Entrepreneurship & Innovation

Training Tech Trailblazers

The digital era has created a wave of entrepreneurial initiatives, and Stevens is at the center of it. The School of Business takes great pride in its position within the Innovation University, as Stevens is known. Innovation is at the heart of everything we do, from updating curricula, to conducting research, to collaborating with industry. We strive to be a place where new ideas can flourish, and we believe that starts in the classroom.

A central tenet of the Stevens business education at every level is entrepreneurial experience. Whether students plan to launch their own startup after graduation or join a well-established company, entrepreneurial thinking is a valuable skill to bring into the digital work landscape. Through coursework and projects, Stevens students are trained to spot opportunities and act quickly, preparing them to make the most of fast-paced technological change.

Teaching students how to push the boundaries of knowledge is one of most important responsibilities we have as educators. Tomorrow will be built by the young minds in our classrooms today, so we owe it to them to give them the tools to think big. Both undergraduate and graduate business students at Stevens take courses focused on innovation, where they learn how to craft new realities using technology.

Undergraduates cap off their Stevens experience with a yearlong Senior Design project, where many students choose to take an entrepreneurial route. They create a real product, develop and execute a business plan, and collaborate with a faculty advisor to get their business market-ready. The experience culminates with the annual Innovation Expo, as graduating seniors from across the university showcase the fruits of their yearlong efforts. Students can also get involved with Launchpad, a successful Stevens-wide activity to assist and promote startup ideas.

Graduate students have the opportunity to work on their entrepreneurial ideas through the Industry Capstone Program and a successful collaboration with the Stevens Venture Center, where 30 industry experts are ready to help them launch their company. As a result, students graduate with real startup experience, and many opt to continue building their businesses after they graduate. At Stevens, we collaborate with partners across industry and academia in order to answer the most pressing problems of our day and meet those challenges head-on.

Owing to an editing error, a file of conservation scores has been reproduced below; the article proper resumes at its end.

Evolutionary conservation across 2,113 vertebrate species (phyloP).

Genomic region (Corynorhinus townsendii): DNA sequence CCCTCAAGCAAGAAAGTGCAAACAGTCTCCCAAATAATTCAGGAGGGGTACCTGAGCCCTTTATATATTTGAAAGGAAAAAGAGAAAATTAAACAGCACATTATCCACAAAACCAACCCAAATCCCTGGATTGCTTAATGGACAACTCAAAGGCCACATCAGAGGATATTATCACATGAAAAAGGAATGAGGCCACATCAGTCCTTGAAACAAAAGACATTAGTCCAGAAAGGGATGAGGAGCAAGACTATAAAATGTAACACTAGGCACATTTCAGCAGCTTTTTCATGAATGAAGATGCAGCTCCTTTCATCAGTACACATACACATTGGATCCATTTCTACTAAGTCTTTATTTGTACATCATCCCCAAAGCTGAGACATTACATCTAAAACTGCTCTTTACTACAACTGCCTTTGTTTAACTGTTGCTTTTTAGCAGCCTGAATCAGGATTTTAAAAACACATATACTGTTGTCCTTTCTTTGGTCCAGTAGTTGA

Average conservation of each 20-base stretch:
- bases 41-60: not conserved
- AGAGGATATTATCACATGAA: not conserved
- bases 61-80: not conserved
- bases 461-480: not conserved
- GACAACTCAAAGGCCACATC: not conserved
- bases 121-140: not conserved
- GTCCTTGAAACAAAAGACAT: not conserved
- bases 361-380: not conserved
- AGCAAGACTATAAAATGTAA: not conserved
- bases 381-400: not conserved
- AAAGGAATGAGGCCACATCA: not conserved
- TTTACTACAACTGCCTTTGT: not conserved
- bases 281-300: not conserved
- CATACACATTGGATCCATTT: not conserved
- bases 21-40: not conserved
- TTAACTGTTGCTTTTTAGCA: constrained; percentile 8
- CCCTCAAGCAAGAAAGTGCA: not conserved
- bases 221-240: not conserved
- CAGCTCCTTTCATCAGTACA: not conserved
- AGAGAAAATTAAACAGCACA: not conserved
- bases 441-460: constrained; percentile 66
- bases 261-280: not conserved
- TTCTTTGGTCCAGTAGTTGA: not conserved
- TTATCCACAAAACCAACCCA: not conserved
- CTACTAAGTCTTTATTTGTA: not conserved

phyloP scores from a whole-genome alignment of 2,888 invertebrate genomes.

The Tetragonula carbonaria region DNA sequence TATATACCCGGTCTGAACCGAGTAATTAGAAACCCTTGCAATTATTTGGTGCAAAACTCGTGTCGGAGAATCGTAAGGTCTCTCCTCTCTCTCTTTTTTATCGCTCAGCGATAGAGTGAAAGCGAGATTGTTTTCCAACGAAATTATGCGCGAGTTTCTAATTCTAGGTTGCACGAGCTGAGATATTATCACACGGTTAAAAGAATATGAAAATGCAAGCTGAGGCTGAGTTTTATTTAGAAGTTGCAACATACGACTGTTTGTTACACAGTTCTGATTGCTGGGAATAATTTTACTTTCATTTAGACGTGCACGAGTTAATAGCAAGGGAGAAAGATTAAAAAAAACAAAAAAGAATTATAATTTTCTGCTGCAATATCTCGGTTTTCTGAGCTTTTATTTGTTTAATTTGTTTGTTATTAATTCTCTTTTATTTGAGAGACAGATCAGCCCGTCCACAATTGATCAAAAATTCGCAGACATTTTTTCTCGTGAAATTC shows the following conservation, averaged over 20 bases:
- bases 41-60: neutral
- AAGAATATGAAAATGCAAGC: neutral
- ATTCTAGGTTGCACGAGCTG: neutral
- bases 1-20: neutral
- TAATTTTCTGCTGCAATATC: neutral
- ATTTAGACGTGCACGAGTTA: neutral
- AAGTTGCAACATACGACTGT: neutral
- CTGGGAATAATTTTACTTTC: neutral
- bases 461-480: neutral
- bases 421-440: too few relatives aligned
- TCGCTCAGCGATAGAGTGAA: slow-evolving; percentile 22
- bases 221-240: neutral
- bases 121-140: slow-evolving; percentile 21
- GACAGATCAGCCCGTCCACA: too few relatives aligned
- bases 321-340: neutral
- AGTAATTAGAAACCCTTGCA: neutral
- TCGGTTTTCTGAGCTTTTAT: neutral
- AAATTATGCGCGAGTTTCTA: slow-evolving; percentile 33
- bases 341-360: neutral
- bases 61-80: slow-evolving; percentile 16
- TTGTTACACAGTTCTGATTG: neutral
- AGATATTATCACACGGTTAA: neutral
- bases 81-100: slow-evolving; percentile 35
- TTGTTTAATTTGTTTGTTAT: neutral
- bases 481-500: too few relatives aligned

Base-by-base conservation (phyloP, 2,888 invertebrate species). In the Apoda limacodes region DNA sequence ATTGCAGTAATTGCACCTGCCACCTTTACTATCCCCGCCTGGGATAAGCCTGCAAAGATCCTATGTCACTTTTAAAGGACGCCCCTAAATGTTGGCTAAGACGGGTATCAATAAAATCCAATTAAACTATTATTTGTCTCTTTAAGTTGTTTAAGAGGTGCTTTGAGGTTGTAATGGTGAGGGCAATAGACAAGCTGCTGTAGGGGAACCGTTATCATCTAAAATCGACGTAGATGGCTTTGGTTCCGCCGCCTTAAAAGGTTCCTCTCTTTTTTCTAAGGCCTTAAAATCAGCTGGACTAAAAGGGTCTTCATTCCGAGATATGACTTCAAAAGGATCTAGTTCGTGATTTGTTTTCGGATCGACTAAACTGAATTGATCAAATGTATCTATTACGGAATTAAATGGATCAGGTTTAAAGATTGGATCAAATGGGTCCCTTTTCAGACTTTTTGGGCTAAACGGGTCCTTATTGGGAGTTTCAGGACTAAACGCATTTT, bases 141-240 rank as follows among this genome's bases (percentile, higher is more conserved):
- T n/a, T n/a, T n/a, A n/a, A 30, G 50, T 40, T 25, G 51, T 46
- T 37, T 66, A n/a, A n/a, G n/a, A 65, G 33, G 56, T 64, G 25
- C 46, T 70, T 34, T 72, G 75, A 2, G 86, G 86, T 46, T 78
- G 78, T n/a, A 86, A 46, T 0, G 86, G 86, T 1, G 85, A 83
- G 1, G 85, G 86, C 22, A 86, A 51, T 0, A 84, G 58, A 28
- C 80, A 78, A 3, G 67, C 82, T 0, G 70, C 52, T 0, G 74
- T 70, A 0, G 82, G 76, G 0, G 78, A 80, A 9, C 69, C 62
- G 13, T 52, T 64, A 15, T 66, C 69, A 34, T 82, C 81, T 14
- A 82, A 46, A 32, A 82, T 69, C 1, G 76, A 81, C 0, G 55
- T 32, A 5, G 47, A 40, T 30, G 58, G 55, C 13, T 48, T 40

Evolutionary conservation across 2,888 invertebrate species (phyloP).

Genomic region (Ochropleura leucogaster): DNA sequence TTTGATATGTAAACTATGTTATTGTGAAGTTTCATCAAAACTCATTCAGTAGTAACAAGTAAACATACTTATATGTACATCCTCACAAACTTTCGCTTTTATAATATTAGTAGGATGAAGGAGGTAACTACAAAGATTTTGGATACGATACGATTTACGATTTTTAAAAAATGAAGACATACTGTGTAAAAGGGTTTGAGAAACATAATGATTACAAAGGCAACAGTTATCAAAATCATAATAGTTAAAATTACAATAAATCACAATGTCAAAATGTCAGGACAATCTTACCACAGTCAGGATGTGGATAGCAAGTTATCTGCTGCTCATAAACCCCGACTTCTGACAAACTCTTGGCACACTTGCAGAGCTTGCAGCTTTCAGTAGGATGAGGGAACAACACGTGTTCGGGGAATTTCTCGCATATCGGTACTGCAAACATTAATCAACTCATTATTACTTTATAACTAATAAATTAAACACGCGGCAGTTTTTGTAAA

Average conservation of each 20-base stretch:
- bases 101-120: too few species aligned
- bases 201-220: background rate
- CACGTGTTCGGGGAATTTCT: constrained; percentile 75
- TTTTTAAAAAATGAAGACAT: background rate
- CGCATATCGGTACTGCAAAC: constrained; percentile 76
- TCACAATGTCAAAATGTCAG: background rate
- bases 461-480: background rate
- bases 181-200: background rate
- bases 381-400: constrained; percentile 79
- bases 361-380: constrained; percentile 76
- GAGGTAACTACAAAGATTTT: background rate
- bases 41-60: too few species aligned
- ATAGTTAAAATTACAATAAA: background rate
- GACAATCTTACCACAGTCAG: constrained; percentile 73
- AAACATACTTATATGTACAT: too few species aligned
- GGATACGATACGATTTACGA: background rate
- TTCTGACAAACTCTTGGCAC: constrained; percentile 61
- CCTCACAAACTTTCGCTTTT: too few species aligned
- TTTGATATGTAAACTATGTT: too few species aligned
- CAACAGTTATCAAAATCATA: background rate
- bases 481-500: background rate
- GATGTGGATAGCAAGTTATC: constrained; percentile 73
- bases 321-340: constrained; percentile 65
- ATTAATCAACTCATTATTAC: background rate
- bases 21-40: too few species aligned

Additionally, clubs and competitions provide more opportunities for students to build their entrepreneurial skills. This focus ensures that Stevens students are encouraged to pursue their passions and turn their hobbies into lucrative and fulfilling careers.

Headshot of Seth KirschnerSeth Kirschner '18SPOTLIGHT:

Seth Kirschner '18
Co-Founder of Multiple Startups

Seth may hold a record for most businesses started while at Stevens, where he developed the aptitude needed to launch his own startups. “Stevens does a great job of teaching the fundamental skills of entrepreneurship that you can apply in any day-to-day job,” Seth says. Not only did he find the skills at Stevens, he also found the support. “I’ve been able to network with so many incredible people, and ultimately they’ve become either mentors to me personally or advisors to the startup,” he says.

“The connections that you make at Stevens are invaluable, and they provide you guidance for your life and more.”

Headshot of Dr. Jeffery NickersonSPOTLIGHT:

Professor Jeff Nickerson
Steven Shulman ’62 Endowed Chair for Business Leadership and Professor of Digital Innovation

Dr. Nickerson assumed his role as the first Shulman Chair for Business Leadership and Digital Innovation with aspirations of solidifying the school’s status as a bellwether for business research. His unique background in industry has given him firsthand experience navigating tech-driven disruption across multiple industries: from the early days of electronic publishing, to the first program trading systems on Wall Street. At Stevens, he has earned numerous awards and grants, including his role as principal investigator on an SF-funded project building a cooperative network to consider the future of artificial intelligence and machine learning at work. “These technologies are reshaping our organizational structures, and they’re changing the way we work,” he says.